It’s happy anniversaries to Marvin Kelly, who is marking two very special 50th birthdays this year – the start of his career as a sought-after leather craftsperson, and birth of Blackfrica Promotions, the influential Harlem organization that started today’s successful Harlem Week festivities.
It began as Harlem Day, a daylong event held in August, 1974. Now dubbed Harlem Week, the Greater Harlem Chamber of Commerce production is a nearly month-long event featuring arts and cultural entertainment, educational undertakings, special activities for senior citizens, technology events for young and old, economic development-related sessions, and more.
Running from July 25 through Aug. 29 this year, Harlem Week offers a well-attended array of community-conscious events – as is traditional for the celebration – and stays true to the goals and purposes set forth by Blackfrica members a half-century ago.
In a 2016 address before Congress about the civic contributions of Blackfrica alumnus Dolores Eaton, Rep. Charles Rangel of Harlem named Kelly, businessman Percy Sutton, Greater Harlem Chamber of Commerce President and CEO Lloyd Williams, New Heritage Theatre Group executive producer Voza Rivers, Tony Rogers and others as part of an “elite group of activists” who were “the foundation for Harlem Week.”
“The first Harlem Day was in 1974 and was presented under the auspices of the Uptown Chamber of Commerce – the precursor of the Greater Harlem Chamber of Commerce,” said Kelly, a Blackfrica founder, noting that Blackfrica members have continually been an “organizing force” in the event– from the first Harlem Day to Harlem Week today.
“In 1974, members of Blackfrica Promotions were also the staff and leadership of the chamber, and we used the chamber as the organizing umbrella for Harlem Day because the Chamber had a broader reach than one single organization,” Kelly recalled.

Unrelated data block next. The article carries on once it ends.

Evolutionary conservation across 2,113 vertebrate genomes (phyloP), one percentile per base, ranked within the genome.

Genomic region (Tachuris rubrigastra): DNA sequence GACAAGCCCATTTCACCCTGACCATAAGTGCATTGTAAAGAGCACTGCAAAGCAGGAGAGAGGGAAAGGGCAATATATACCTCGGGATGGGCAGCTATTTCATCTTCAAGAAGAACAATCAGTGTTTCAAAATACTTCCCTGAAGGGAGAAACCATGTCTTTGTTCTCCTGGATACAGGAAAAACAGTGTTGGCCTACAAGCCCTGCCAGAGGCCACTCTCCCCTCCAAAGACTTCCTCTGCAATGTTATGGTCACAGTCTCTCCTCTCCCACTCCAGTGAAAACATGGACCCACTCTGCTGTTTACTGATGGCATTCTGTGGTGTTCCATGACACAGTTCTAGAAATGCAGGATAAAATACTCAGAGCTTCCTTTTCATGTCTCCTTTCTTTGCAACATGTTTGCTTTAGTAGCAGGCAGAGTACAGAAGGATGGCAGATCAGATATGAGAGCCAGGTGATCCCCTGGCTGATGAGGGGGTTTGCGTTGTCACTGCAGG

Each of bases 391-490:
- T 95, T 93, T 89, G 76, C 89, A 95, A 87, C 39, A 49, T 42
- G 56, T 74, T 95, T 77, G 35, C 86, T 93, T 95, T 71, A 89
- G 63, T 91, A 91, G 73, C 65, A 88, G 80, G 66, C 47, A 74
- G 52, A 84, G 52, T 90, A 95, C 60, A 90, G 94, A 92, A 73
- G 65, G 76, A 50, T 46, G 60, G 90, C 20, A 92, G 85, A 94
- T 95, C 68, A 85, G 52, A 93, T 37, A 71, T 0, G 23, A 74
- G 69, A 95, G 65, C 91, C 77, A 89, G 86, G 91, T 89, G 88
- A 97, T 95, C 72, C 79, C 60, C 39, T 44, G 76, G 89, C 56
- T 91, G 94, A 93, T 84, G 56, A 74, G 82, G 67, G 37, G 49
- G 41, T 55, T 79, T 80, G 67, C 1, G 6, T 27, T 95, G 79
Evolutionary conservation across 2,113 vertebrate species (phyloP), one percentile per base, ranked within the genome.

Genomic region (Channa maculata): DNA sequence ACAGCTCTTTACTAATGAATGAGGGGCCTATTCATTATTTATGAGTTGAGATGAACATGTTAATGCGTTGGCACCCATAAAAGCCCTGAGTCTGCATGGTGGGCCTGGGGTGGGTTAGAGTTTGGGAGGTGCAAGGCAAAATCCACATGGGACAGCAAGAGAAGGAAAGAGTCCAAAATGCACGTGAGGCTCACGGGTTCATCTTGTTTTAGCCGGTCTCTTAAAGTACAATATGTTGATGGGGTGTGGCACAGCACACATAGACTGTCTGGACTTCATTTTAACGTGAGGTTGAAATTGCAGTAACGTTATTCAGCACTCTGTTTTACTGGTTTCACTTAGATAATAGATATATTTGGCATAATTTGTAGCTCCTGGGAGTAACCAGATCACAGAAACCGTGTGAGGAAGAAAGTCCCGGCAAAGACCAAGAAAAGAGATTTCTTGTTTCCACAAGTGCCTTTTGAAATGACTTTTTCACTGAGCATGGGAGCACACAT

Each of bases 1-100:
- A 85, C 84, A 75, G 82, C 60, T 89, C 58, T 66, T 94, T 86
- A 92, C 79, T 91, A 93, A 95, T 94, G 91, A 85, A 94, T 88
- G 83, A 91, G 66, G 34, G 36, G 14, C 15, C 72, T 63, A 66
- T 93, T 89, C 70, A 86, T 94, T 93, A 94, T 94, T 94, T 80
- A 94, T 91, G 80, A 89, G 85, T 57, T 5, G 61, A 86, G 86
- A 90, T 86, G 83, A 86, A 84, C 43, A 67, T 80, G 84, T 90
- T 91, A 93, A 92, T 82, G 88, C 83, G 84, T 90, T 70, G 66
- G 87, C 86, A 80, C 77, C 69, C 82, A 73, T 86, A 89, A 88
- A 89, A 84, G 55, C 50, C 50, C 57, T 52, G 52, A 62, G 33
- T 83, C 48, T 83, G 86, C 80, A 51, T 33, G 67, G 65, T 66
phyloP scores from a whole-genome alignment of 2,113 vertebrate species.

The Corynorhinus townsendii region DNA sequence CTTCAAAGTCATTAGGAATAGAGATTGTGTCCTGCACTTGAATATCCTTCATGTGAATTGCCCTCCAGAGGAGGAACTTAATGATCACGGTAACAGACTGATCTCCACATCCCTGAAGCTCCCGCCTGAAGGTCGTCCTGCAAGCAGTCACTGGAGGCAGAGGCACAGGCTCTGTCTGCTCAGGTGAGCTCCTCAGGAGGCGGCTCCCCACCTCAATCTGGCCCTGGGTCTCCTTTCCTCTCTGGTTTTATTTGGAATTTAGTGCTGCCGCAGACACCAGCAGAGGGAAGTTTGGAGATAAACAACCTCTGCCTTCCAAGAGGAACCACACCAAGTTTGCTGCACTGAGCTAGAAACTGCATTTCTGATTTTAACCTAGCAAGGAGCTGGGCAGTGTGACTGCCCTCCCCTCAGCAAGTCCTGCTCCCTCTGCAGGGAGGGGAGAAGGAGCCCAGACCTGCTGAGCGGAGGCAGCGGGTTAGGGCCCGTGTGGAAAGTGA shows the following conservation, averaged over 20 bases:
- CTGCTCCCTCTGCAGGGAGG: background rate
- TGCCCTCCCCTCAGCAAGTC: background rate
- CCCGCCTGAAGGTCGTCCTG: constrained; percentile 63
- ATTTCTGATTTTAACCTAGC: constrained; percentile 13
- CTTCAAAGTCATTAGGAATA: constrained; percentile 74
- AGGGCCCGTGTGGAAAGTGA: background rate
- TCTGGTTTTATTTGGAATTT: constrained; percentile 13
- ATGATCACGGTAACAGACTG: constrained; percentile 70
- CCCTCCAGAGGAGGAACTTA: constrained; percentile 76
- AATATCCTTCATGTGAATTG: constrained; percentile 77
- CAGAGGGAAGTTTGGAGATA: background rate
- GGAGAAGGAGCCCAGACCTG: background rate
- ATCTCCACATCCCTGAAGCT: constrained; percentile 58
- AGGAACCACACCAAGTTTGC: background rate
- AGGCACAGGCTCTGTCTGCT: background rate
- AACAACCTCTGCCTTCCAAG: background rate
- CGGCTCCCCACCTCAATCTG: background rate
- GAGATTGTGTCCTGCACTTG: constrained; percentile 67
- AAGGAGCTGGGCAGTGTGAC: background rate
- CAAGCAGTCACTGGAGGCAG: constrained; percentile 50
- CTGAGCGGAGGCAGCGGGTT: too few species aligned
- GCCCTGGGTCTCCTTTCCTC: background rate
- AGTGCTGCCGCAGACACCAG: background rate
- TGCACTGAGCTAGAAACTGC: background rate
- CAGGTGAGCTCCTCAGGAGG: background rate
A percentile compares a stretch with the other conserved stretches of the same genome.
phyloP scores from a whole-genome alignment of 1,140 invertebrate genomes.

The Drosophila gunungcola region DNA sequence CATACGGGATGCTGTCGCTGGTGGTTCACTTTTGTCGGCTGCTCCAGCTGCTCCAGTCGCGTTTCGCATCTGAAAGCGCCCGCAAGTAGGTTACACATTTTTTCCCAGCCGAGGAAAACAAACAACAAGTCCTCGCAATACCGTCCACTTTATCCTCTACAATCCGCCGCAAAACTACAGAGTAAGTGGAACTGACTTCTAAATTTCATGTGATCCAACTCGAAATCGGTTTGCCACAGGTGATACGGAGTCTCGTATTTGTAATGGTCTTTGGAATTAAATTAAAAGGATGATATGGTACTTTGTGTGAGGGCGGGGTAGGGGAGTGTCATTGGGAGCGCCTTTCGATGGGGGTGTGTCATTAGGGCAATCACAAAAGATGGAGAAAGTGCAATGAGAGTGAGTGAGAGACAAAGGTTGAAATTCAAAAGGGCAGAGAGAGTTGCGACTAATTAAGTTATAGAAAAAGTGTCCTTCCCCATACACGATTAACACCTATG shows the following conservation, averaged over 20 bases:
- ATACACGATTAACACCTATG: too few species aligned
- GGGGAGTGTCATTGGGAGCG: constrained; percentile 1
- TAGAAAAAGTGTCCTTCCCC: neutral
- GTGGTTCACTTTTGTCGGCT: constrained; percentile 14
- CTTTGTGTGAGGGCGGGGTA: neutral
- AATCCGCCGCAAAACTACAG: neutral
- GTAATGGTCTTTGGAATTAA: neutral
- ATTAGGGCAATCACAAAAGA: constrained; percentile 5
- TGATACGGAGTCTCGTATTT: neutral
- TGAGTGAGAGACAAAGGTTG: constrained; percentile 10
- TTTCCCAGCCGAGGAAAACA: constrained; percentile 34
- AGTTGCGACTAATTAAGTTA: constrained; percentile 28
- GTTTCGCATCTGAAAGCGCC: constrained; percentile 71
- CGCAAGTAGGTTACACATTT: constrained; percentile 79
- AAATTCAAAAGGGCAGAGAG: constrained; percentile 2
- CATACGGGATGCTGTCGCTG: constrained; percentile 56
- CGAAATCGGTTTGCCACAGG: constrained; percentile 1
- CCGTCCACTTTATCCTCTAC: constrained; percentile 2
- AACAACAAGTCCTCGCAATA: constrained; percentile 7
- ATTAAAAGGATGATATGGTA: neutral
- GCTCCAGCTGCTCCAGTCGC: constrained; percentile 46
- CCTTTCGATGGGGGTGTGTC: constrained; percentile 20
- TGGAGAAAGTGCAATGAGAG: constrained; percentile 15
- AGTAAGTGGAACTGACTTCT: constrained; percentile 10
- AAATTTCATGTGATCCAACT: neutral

Blackfrica was based on a “family concept – basically friends of ours, trying to engage them, acknowledging [them] and celebrating black culture and African culture, which were really prevalent at the time,” he said.
Since the late 1960s, Kelly has personally promoted black and African culture by creating distinctive artworks on leather handbags, satchels, wallets and other accessories under the “Marvin Sin: The Art of Leather” brand for 50 years.
On an organizationally, Blackfrica “went a long way to reverse the negative trend and image that Harlem had in the early ’70s, ’80s and ’90s,” Rangel noted in his Congressional address. And Kelly concurs.
“We pulled all this together and lifted up the community of Harlem, which at the time was really rich as and vibrant but just had a bad image,” he said. “So that was kind of the genesis of Harlem Week – an event that would pull all our friends, contacts, connections and energies together in a celebratory event that, hopefully, would have some long-lasting significance.”
In addition to Harlem Day, the Blackfrica held jazz concerts, conducted black studies programs at colleges and connected with black student movements, and even created a speakers’ bureau and booking agency that sent acts – from poets to performers – all across America.
Of the Harlem Day-Harlem Week tradition, Kelly said, “It’s been a phenomenal experience and, thankfully, it still continues. At least two generations have grown up within the confines of this event, in terms of working on it when they were young folks, and now their kids are there.